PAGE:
The CBN has employed two broad approaches in the way these initiatives are being implemented. The first of the two approaches include de-risking bank lending to the private sector through a wide-range of credit guarantee schemes. The aim of this approach is to ensure that risk assets are created with the main purpose of boosting economic development. The second approach involves direct intervention initiatives in key high impact sectors including agriculture, MSMEs, manufacturing, power, etc. Both approaches, which effectively reflect public private partnerships in financing economic growth are designed to ensure that there is constant flow of credit to vital sectors of the Nigerian economy.

 

What do you think about the recent bank failures in Ghana?

 

Bank failures have occurred in different continents and environments, and the causes are typically systemic weaknesses and/or macro issues ranging from adverse macroeconomic factors, poor regulatory supervisory oversight, … Read More...

In Conversation: Adesola Adeduntan, CEO, First Bank (1)

73 total views, no views today

Adesola Adeduntan, CEO of one of sub-Saharan Africa’s oldest and largest private sector banking groups, reviews the dominant trends of the sector in Nigeria and the wider West African region and discusses the relationship between the banking industry and the increasing number of telcos which are providing alternative financial services. Interview by Rafiq Raji.

 

What are the notable banking industry trends in Nigeria and wider West African region you’ve observed over the past year?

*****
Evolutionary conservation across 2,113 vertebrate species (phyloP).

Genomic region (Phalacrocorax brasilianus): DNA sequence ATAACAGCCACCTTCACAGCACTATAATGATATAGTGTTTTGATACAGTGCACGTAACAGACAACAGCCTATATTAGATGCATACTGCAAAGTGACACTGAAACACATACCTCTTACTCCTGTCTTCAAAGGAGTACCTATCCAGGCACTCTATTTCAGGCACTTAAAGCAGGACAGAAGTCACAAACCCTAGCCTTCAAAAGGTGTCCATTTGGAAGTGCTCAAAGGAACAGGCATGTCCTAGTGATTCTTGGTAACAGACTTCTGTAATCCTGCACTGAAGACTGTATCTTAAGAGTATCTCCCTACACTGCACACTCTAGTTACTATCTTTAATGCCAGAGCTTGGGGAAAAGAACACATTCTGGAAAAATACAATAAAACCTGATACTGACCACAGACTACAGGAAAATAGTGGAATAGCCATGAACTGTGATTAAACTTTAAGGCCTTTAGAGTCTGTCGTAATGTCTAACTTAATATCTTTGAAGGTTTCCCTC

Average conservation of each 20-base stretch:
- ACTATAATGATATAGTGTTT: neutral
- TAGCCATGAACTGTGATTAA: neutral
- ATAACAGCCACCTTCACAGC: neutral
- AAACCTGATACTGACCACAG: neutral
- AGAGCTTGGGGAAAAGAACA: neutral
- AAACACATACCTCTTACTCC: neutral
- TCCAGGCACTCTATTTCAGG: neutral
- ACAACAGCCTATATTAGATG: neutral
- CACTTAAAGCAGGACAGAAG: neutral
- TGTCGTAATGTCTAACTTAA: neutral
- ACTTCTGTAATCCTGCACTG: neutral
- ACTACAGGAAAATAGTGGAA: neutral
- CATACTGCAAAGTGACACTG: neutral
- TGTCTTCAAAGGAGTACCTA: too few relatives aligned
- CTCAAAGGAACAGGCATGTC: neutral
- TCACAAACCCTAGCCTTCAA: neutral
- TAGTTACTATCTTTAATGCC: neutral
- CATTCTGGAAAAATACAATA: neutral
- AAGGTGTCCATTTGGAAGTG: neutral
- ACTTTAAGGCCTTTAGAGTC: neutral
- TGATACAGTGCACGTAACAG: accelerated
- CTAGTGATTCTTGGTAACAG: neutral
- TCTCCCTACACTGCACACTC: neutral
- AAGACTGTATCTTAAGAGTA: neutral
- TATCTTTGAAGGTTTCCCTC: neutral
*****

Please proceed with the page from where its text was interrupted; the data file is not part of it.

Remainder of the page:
Within the past year, banks across Nigeria and West Africa have made good progress towards being more customer-centric. There is a greater emphasis on putting the customers at the heart of business decisions and actions. Significant number of Nigerian and West African banks have been deliberate in accelerating the implementation of their digital transformation agenda. This trend is supporting the drive towards turning banks’ operations into more agile, strategically focused and technologically-driven organizations.

 

There is increased focus on leveraging artificial intelligence and robotics to drive improved customer experience as well as internal operational efficiency. Many of the banks are making strategic investments in data and analytics as data has been tagged ‘the new oil’. Overall, we have observed an increase in the deployment of digital banking platforms, artificial intelligence, robotics and analytics capabilities.

 

We have seen many banks setting up digital and innovation laboratories as a means of institutionalizing new ways of working and serving customers.  As the industry and its ecosystems continue to evolve, Nigerian and West African banks are embracing innovation to achieve institutional agility. Banking industry players are also collaborating with key partners within the broader ecosystems to curate lifestyle banking solutions for various customer segments from wealth management to a bouquet of digital retail products that will improve financial inclusion. As these transformations … Read More...